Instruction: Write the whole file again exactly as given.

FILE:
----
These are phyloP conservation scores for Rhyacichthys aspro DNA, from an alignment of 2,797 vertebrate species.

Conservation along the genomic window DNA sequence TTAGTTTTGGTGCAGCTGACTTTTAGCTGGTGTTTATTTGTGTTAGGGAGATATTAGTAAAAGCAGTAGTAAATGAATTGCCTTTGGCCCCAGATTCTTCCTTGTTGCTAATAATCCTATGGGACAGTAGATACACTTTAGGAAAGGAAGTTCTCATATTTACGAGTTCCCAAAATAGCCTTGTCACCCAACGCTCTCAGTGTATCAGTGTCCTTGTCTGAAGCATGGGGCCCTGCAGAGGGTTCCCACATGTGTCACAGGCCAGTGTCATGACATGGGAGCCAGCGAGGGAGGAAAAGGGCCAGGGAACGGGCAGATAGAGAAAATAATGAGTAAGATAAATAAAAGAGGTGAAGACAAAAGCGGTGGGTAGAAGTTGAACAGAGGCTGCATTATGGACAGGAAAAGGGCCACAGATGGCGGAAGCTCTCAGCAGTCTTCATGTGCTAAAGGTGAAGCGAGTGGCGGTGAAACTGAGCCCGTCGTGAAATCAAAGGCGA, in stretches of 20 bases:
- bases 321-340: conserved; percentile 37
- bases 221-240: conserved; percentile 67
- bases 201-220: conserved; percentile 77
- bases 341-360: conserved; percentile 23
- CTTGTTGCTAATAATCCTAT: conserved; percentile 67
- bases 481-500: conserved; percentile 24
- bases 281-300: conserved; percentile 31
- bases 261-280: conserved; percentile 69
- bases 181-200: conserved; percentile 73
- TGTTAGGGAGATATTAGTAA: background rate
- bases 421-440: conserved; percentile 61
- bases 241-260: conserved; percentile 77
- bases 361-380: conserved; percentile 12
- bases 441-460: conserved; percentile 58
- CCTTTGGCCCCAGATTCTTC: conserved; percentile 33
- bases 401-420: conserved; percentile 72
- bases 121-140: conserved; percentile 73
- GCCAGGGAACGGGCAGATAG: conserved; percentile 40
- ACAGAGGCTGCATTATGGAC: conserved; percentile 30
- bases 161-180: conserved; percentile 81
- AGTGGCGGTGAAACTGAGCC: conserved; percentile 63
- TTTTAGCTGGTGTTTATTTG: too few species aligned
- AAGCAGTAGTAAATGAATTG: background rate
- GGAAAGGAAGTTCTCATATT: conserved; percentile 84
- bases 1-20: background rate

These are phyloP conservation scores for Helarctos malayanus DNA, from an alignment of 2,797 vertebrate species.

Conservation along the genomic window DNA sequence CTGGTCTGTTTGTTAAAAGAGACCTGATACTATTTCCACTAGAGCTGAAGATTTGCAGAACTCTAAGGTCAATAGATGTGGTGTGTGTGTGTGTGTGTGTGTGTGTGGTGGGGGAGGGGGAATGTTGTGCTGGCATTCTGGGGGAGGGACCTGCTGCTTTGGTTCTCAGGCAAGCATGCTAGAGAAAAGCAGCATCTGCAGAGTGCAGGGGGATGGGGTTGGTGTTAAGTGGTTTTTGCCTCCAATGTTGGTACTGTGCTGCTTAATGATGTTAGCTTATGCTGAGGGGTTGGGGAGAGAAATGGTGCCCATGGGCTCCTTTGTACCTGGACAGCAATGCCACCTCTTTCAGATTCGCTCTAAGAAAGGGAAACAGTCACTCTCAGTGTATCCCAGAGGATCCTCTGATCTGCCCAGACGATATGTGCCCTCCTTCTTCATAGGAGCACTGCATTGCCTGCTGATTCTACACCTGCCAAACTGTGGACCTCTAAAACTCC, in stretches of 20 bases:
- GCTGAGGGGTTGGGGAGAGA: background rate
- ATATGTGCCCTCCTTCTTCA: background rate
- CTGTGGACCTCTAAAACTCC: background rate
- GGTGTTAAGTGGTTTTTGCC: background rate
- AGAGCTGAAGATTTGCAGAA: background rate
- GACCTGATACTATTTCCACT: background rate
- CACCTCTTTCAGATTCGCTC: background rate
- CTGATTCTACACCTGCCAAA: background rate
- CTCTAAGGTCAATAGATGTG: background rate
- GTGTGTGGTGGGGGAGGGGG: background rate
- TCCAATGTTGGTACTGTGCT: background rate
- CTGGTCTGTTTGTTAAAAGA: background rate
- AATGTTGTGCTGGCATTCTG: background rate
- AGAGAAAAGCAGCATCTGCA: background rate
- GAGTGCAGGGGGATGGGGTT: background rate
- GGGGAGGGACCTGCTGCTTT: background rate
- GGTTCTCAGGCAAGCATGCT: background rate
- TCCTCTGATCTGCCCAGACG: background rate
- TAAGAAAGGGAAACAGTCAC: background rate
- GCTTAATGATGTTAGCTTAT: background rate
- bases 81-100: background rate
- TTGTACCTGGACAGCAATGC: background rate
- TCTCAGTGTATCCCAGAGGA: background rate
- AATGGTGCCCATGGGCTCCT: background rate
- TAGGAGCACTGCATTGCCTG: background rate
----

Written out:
These are phyloP conservation scores for Rhyacichthys aspro DNA, from an alignment of 2,797 vertebrate species.

Conservation along the genomic window DNA sequence TTAGTTTTGGTGCAGCTGACTTTTAGCTGGTGTTTATTTGTGTTAGGGAGATATTAGTAAAAGCAGTAGTAAATGAATTGCCTTTGGCCCCAGATTCTTCCTTGTTGCTAATAATCCTATGGGACAGTAGATACACTTTAGGAAAGGAAGTTCTCATATTTACGAGTTCCCAAAATAGCCTTGTCACCCAACGCTCTCAGTGTATCAGTGTCCTTGTCTGAAGCATGGGGCCCTGCAGAGGGTTCCCACATGTGTCACAGGCCAGTGTCATGACATGGGAGCCAGCGAGGGAGGAAAAGGGCCAGGGAACGGGCAGATAGAGAAAATAATGAGTAAGATAAATAAAAGAGGTGAAGACAAAAGCGGTGGGTAGAAGTTGAACAGAGGCTGCATTATGGACAGGAAAAGGGCCACAGATGGCGGAAGCTCTCAGCAGTCTTCATGTGCTAAAGGTGAAGCGAGTGGCGGTGAAACTGAGCCCGTCGTGAAATCAAAGGCGA, in stretches of 20 bases:
- bases 321-340: conserved; percentile 37
- bases 221-240: conserved; percentile 67
- bases 201-220: conserved; percentile 77
- bases 341-360: conserved; percentile 23
- CTTGTTGCTAATAATCCTAT: conserved; percentile 67
- bases 481-500: conserved; percentile 24
- bases 281-300: conserved; percentile 31
- bases 261-280: conserved; percentile 69
- bases 181-200: conserved; percentile 73
- TGTTAGGGAGATATTAGTAA: background rate
- bases 421-440: conserved; percentile 61
- bases 241-260: conserved; percentile 77
- bases 361-380: conserved; percentile 12
- bases 441-460: conserved; percentile 58
- CCTTTGGCCCCAGATTCTTC: conserved; percentile 33
- bases 401-420: conserved; percentile 72
- bases 121-140: conserved; percentile 73
- GCCAGGGAACGGGCAGATAG: conserved; percentile 40
- ACAGAGGCTGCATTATGGAC: conserved; percentile 30
- bases 161-180: conserved; percentile 81
- AGTGGCGGTGAAACTGAGCC: conserved; percentile 63
- TTTTAGCTGGTGTTTATTTG: too few species aligned
- AAGCAGTAGTAAATGAATTG: background rate
- GGAAAGGAAGTTCTCATATT: conserved; percentile 84
- bases 1-20: background rate

These are phyloP conservation scores for Helarctos malayanus DNA, from an alignment of 2,797 vertebrate species.

Conservation along the genomic window DNA sequence CTGGTCTGTTTGTTAAAAGAGACCTGATACTATTTCCACTAGAGCTGAAGATTTGCAGAACTCTAAGGTCAATAGATGTGGTGTGTGTGTGTGTGTGTGTGTGTGTGGTGGGGGAGGGGGAATGTTGTGCTGGCATTCTGGGGGAGGGACCTGCTGCTTTGGTTCTCAGGCAAGCATGCTAGAGAAAAGCAGCATCTGCAGAGTGCAGGGGGATGGGGTTGGTGTTAAGTGGTTTTTGCCTCCAATGTTGGTACTGTGCTGCTTAATGATGTTAGCTTATGCTGAGGGGTTGGGGAGAGAAATGGTGCCCATGGGCTCCTTTGTACCTGGACAGCAATGCCACCTCTTTCAGATTCGCTCTAAGAAAGGGAAACAGTCACTCTCAGTGTATCCCAGAGGATCCTCTGATCTGCCCAGACGATATGTGCCCTCCTTCTTCATAGGAGCACTGCATTGCCTGCTGATTCTACACCTGCCAAACTGTGGACCTCTAAAACTCC, in stretches of 20 bases:
- GCTGAGGGGTTGGGGAGAGA: background rate
- ATATGTGCCCTCCTTCTTCA: background rate
- CTGTGGACCTCTAAAACTCC: background rate
- GGTGTTAAGTGGTTTTTGCC: background rate
- AGAGCTGAAGATTTGCAGAA: background rate
- GACCTGATACTATTTCCACT: background rate
- CACCTCTTTCAGATTCGCTC: background rate
- CTGATTCTACACCTGCCAAA: background rate
- CTCTAAGGTCAATAGATGTG: background rate
- GTGTGTGGTGGGGGAGGGGG: background rate
- TCCAATGTTGGTACTGTGCT: background rate
- CTGGTCTGTTTGTTAAAAGA: background rate
- AATGTTGTGCTGGCATTCTG: background rate
- AGAGAAAAGCAGCATCTGCA: background rate
- GAGTGCAGGGGGATGGGGTT: background rate
- GGGGAGGGACCTGCTGCTTT: background rate
- GGTTCTCAGGCAAGCATGCT: background rate
- TCCTCTGATCTGCCCAGACG: background rate
- TAAGAAAGGGAAACAGTCAC: background rate
- GCTTAATGATGTTAGCTTAT: background rate
- bases 81-100: background rate
- TTGTACCTGGACAGCAATGC: background rate
- TCTCAGTGTATCCCAGAGGA: background rate
- AATGGTGCCCATGGGCTCCT: background rate
- TAGGAGCACTGCATTGCCTG: background rate